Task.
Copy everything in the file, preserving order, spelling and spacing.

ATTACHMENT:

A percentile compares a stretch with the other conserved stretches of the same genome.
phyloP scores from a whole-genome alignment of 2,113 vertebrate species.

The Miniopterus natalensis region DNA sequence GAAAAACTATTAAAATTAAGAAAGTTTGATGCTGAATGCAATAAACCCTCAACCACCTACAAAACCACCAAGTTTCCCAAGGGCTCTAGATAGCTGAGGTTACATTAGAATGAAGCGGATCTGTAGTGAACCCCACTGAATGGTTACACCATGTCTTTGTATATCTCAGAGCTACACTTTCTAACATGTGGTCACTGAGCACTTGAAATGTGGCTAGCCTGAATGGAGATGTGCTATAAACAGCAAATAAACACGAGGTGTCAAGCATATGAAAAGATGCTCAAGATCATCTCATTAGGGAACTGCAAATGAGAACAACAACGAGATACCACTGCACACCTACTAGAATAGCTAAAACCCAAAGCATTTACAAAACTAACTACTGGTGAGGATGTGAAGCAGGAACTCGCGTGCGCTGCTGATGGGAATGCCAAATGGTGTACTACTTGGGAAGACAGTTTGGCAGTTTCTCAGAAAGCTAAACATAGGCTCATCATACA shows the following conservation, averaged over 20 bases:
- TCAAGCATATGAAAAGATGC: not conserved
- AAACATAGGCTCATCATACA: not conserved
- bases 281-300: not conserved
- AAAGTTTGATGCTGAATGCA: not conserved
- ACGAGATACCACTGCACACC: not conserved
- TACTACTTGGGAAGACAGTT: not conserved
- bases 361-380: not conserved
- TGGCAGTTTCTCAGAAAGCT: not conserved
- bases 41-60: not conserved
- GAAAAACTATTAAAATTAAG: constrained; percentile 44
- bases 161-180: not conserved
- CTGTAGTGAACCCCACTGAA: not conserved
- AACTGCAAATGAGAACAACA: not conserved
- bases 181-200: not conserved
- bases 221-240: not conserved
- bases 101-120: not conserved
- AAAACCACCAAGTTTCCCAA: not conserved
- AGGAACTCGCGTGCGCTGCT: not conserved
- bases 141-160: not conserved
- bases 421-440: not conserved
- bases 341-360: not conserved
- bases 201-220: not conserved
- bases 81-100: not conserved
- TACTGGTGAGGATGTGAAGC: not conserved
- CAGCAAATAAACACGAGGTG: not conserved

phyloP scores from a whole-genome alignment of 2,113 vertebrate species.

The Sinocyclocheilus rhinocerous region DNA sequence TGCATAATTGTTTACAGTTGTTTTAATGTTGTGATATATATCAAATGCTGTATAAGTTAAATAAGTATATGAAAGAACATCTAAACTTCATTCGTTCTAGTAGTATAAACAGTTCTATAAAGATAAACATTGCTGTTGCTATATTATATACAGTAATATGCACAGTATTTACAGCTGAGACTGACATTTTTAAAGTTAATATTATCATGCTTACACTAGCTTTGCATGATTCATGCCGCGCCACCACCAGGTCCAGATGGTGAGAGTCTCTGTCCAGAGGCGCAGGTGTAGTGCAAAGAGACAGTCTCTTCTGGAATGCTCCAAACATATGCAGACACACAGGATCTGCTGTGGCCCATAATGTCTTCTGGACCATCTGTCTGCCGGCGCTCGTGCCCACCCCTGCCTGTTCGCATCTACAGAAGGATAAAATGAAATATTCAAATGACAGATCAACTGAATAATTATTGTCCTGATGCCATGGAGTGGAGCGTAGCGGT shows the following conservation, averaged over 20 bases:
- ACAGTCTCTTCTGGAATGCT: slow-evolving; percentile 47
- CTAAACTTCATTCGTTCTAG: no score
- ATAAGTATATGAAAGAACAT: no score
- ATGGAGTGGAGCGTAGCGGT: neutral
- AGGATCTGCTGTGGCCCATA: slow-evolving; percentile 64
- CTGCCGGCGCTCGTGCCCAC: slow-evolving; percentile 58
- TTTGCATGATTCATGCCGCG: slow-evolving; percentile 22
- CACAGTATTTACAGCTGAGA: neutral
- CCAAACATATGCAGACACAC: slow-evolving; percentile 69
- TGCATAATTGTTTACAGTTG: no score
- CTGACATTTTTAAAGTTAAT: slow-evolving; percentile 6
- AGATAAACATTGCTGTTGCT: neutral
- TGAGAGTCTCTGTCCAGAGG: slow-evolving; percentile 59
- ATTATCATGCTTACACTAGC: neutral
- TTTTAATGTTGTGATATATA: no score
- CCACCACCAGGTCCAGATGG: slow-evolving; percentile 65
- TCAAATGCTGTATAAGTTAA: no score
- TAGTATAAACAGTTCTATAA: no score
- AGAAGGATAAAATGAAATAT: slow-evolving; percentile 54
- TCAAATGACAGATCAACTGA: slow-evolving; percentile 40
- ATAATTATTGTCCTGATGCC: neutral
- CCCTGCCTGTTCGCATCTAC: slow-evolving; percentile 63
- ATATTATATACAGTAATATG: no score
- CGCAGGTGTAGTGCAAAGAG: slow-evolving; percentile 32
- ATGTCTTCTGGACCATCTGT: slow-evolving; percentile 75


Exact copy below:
A percentile compares a stretch with the other conserved stretches of the same genome.
phyloP scores from a whole-genome alignment of 2,113 vertebrate species.

The Miniopterus natalensis region DNA sequence GAAAAACTATTAAAATTAAGAAAGTTTGATGCTGAATGCAATAAACCCTCAACCACCTACAAAACCACCAAGTTTCCCAAGGGCTCTAGATAGCTGAGGTTACATTAGAATGAAGCGGATCTGTAGTGAACCCCACTGAATGGTTACACCATGTCTTTGTATATCTCAGAGCTACACTTTCTAACATGTGGTCACTGAGCACTTGAAATGTGGCTAGCCTGAATGGAGATGTGCTATAAACAGCAAATAAACACGAGGTGTCAAGCATATGAAAAGATGCTCAAGATCATCTCATTAGGGAACTGCAAATGAGAACAACAACGAGATACCACTGCACACCTACTAGAATAGCTAAAACCCAAAGCATTTACAAAACTAACTACTGGTGAGGATGTGAAGCAGGAACTCGCGTGCGCTGCTGATGGGAATGCCAAATGGTGTACTACTTGGGAAGACAGTTTGGCAGTTTCTCAGAAAGCTAAACATAGGCTCATCATACA shows the following conservation, averaged over 20 bases:
- TCAAGCATATGAAAAGATGC: not conserved
- AAACATAGGCTCATCATACA: not conserved
- bases 281-300: not conserved
- AAAGTTTGATGCTGAATGCA: not conserved
- ACGAGATACCACTGCACACC: not conserved
- TACTACTTGGGAAGACAGTT: not conserved
- bases 361-380: not conserved
- TGGCAGTTTCTCAGAAAGCT: not conserved
- bases 41-60: not conserved
- GAAAAACTATTAAAATTAAG: constrained; percentile 44
- bases 161-180: not conserved
- CTGTAGTGAACCCCACTGAA: not conserved
- AACTGCAAATGAGAACAACA: not conserved
- bases 181-200: not conserved
- bases 221-240: not conserved
- bases 101-120: not conserved
- AAAACCACCAAGTTTCCCAA: not conserved
- AGGAACTCGCGTGCGCTGCT: not conserved
- bases 141-160: not conserved
- bases 421-440: not conserved
- bases 341-360: not conserved
- bases 201-220: not conserved
- bases 81-100: not conserved
- TACTGGTGAGGATGTGAAGC: not conserved
- CAGCAAATAAACACGAGGTG: not conserved

phyloP scores from a whole-genome alignment of 2,113 vertebrate species.

The Sinocyclocheilus rhinocerous region DNA sequence TGCATAATTGTTTACAGTTGTTTTAATGTTGTGATATATATCAAATGCTGTATAAGTTAAATAAGTATATGAAAGAACATCTAAACTTCATTCGTTCTAGTAGTATAAACAGTTCTATAAAGATAAACATTGCTGTTGCTATATTATATACAGTAATATGCACAGTATTTACAGCTGAGACTGACATTTTTAAAGTTAATATTATCATGCTTACACTAGCTTTGCATGATTCATGCCGCGCCACCACCAGGTCCAGATGGTGAGAGTCTCTGTCCAGAGGCGCAGGTGTAGTGCAAAGAGACAGTCTCTTCTGGAATGCTCCAAACATATGCAGACACACAGGATCTGCTGTGGCCCATAATGTCTTCTGGACCATCTGTCTGCCGGCGCTCGTGCCCACCCCTGCCTGTTCGCATCTACAGAAGGATAAAATGAAATATTCAAATGACAGATCAACTGAATAATTATTGTCCTGATGCCATGGAGTGGAGCGTAGCGGT shows the following conservation, averaged over 20 bases:
- ACAGTCTCTTCTGGAATGCT: slow-evolving; percentile 47
- CTAAACTTCATTCGTTCTAG: no score
- ATAAGTATATGAAAGAACAT: no score
- ATGGAGTGGAGCGTAGCGGT: neutral
- AGGATCTGCTGTGGCCCATA: slow-evolving; percentile 64
- CTGCCGGCGCTCGTGCCCAC: slow-evolving; percentile 58
- TTTGCATGATTCATGCCGCG: slow-evolving; percentile 22
- CACAGTATTTACAGCTGAGA: neutral
- CCAAACATATGCAGACACAC: slow-evolving; percentile 69
- TGCATAATTGTTTACAGTTG: no score
- CTGACATTTTTAAAGTTAAT: slow-evolving; percentile 6
- AGATAAACATTGCTGTTGCT: neutral
- TGAGAGTCTCTGTCCAGAGG: slow-evolving; percentile 59
- ATTATCATGCTTACACTAGC: neutral
- TTTTAATGTTGTGATATATA: no score
- CCACCACCAGGTCCAGATGG: slow-evolving; percentile 65
- TCAAATGCTGTATAAGTTAA: no score
- TAGTATAAACAGTTCTATAA: no score
- AGAAGGATAAAATGAAATAT: slow-evolving; percentile 54
- TCAAATGACAGATCAACTGA: slow-evolving; percentile 40
- ATAATTATTGTCCTGATGCC: neutral
- CCCTGCCTGTTCGCATCTAC: slow-evolving; percentile 63
- ATATTATATACAGTAATATG: no score
- CGCAGGTGTAGTGCAAAGAG: slow-evolving; percentile 32
- ATGTCTTCTGGACCATCTGT: slow-evolving; percentile 75